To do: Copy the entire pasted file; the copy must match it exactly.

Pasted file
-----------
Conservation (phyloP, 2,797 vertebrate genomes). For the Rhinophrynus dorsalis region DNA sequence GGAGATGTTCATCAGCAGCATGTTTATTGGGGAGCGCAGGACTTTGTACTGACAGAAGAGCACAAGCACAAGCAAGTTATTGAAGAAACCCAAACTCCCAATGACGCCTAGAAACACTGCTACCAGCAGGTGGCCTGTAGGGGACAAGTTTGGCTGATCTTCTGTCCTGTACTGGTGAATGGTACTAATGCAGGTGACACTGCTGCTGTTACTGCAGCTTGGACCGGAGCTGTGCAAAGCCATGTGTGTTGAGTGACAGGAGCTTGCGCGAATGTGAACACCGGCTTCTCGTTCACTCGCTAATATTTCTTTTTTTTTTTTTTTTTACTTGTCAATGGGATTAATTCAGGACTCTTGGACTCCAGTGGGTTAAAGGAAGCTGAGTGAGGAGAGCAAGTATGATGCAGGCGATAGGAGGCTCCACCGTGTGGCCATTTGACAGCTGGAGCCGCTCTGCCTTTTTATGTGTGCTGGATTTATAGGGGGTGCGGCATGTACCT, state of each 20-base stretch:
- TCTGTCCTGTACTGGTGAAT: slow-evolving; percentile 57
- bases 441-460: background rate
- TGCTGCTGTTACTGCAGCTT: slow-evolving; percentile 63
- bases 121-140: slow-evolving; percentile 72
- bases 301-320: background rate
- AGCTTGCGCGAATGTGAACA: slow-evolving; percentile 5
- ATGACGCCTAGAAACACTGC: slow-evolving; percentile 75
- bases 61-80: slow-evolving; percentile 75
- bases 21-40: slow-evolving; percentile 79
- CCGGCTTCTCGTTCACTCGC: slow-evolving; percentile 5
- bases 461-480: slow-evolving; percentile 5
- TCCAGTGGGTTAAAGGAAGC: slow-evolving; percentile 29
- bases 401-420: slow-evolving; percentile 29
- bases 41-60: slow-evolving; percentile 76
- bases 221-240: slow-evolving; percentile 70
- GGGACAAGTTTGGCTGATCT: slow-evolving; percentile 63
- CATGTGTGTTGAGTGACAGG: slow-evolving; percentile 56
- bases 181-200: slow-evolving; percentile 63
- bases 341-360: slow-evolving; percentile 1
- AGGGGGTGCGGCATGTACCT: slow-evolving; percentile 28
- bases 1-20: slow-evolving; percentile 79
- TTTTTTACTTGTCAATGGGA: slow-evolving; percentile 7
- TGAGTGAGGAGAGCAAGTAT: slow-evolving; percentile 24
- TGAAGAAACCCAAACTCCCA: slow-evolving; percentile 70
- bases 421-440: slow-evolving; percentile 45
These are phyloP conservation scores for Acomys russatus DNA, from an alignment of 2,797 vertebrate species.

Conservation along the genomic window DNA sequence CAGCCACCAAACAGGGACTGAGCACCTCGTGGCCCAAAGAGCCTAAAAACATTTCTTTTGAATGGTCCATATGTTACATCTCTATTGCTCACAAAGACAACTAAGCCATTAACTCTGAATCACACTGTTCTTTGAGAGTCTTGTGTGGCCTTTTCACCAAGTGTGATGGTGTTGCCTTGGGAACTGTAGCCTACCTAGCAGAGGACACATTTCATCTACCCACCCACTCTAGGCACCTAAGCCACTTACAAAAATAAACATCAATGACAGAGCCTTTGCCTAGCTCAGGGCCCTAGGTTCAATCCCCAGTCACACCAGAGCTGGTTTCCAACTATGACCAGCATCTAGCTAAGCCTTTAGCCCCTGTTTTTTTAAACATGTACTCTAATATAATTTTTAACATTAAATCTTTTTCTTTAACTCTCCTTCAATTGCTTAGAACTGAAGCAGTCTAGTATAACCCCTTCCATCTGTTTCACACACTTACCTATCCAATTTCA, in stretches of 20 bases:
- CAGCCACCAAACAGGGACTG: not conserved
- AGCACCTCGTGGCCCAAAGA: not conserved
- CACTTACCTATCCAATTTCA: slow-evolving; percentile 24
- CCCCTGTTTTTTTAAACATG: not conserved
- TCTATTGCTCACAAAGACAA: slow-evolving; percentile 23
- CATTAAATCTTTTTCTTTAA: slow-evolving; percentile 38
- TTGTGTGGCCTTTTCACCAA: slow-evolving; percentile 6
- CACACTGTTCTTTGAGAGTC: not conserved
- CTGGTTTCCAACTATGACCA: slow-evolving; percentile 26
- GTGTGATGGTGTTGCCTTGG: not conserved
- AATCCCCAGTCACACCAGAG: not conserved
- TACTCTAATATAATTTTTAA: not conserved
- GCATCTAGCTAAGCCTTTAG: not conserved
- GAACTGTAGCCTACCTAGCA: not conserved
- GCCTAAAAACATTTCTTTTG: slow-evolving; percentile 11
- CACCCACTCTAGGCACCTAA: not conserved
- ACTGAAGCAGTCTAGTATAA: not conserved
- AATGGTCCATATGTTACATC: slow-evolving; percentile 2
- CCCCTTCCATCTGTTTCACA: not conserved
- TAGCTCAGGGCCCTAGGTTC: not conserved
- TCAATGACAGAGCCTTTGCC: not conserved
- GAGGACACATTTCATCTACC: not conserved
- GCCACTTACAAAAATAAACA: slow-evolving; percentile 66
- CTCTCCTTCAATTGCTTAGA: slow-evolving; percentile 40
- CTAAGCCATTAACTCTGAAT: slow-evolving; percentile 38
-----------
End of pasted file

Conservation (phyloP, 2,797 vertebrate genomes). For the Rhinophrynus dorsalis region DNA sequence GGAGATGTTCATCAGCAGCATGTTTATTGGGGAGCGCAGGACTTTGTACTGACAGAAGAGCACAAGCACAAGCAAGTTATTGAAGAAACCCAAACTCCCAATGACGCCTAGAAACACTGCTACCAGCAGGTGGCCTGTAGGGGACAAGTTTGGCTGATCTTCTGTCCTGTACTGGTGAATGGTACTAATGCAGGTGACACTGCTGCTGTTACTGCAGCTTGGACCGGAGCTGTGCAAAGCCATGTGTGTTGAGTGACAGGAGCTTGCGCGAATGTGAACACCGGCTTCTCGTTCACTCGCTAATATTTCTTTTTTTTTTTTTTTTTACTTGTCAATGGGATTAATTCAGGACTCTTGGACTCCAGTGGGTTAAAGGAAGCTGAGTGAGGAGAGCAAGTATGATGCAGGCGATAGGAGGCTCCACCGTGTGGCCATTTGACAGCTGGAGCCGCTCTGCCTTTTTATGTGTGCTGGATTTATAGGGGGTGCGGCATGTACCT, state of each 20-base stretch:
- TCTGTCCTGTACTGGTGAAT: slow-evolving; percentile 57
- bases 441-460: background rate
- TGCTGCTGTTACTGCAGCTT: slow-evolving; percentile 63
- bases 121-140: slow-evolving; percentile 72
- bases 301-320: background rate
- AGCTTGCGCGAATGTGAACA: slow-evolving; percentile 5
- ATGACGCCTAGAAACACTGC: slow-evolving; percentile 75
- bases 61-80: slow-evolving; percentile 75
- bases 21-40: slow-evolving; percentile 79
- CCGGCTTCTCGTTCACTCGC: slow-evolving; percentile 5
- bases 461-480: slow-evolving; percentile 5
- TCCAGTGGGTTAAAGGAAGC: slow-evolving; percentile 29
- bases 401-420: slow-evolving; percentile 29
- bases 41-60: slow-evolving; percentile 76
- bases 221-240: slow-evolving; percentile 70
- GGGACAAGTTTGGCTGATCT: slow-evolving; percentile 63
- CATGTGTGTTGAGTGACAGG: slow-evolving; percentile 56
- bases 181-200: slow-evolving; percentile 63
- bases 341-360: slow-evolving; percentile 1
- AGGGGGTGCGGCATGTACCT: slow-evolving; percentile 28
- bases 1-20: slow-evolving; percentile 79
- TTTTTTACTTGTCAATGGGA: slow-evolving; percentile 7
- TGAGTGAGGAGAGCAAGTAT: slow-evolving; percentile 24
- TGAAGAAACCCAAACTCCCA: slow-evolving; percentile 70
- bases 421-440: slow-evolving; percentile 45
These are phyloP conservation scores for Acomys russatus DNA, from an alignment of 2,797 vertebrate species.

Conservation along the genomic window DNA sequence CAGCCACCAAACAGGGACTGAGCACCTCGTGGCCCAAAGAGCCTAAAAACATTTCTTTTGAATGGTCCATATGTTACATCTCTATTGCTCACAAAGACAACTAAGCCATTAACTCTGAATCACACTGTTCTTTGAGAGTCTTGTGTGGCCTTTTCACCAAGTGTGATGGTGTTGCCTTGGGAACTGTAGCCTACCTAGCAGAGGACACATTTCATCTACCCACCCACTCTAGGCACCTAAGCCACTTACAAAAATAAACATCAATGACAGAGCCTTTGCCTAGCTCAGGGCCCTAGGTTCAATCCCCAGTCACACCAGAGCTGGTTTCCAACTATGACCAGCATCTAGCTAAGCCTTTAGCCCCTGTTTTTTTAAACATGTACTCTAATATAATTTTTAACATTAAATCTTTTTCTTTAACTCTCCTTCAATTGCTTAGAACTGAAGCAGTCTAGTATAACCCCTTCCATCTGTTTCACACACTTACCTATCCAATTTCA, in stretches of 20 bases:
- CAGCCACCAAACAGGGACTG: not conserved
- AGCACCTCGTGGCCCAAAGA: not conserved
- CACTTACCTATCCAATTTCA: slow-evolving; percentile 24
- CCCCTGTTTTTTTAAACATG: not conserved
- TCTATTGCTCACAAAGACAA: slow-evolving; percentile 23
- CATTAAATCTTTTTCTTTAA: slow-evolving; percentile 38
- TTGTGTGGCCTTTTCACCAA: slow-evolving; percentile 6
- CACACTGTTCTTTGAGAGTC: not conserved
- CTGGTTTCCAACTATGACCA: slow-evolving; percentile 26
- GTGTGATGGTGTTGCCTTGG: not conserved
- AATCCCCAGTCACACCAGAG: not conserved
- TACTCTAATATAATTTTTAA: not conserved
- GCATCTAGCTAAGCCTTTAG: not conserved
- GAACTGTAGCCTACCTAGCA: not conserved
- GCCTAAAAACATTTCTTTTG: slow-evolving; percentile 11
- CACCCACTCTAGGCACCTAA: not conserved
- ACTGAAGCAGTCTAGTATAA: not conserved
- AATGGTCCATATGTTACATC: slow-evolving; percentile 2
- CCCCTTCCATCTGTTTCACA: not conserved
- TAGCTCAGGGCCCTAGGTTC: not conserved
- TCAATGACAGAGCCTTTGCC: not conserved
- GAGGACACATTTCATCTACC: not conserved
- GCCACTTACAAAAATAAACA: slow-evolving; percentile 66
- CTCTCCTTCAATTGCTTAGA: slow-evolving; percentile 40
- CTAAGCCATTAACTCTGAAT: slow-evolving; percentile 38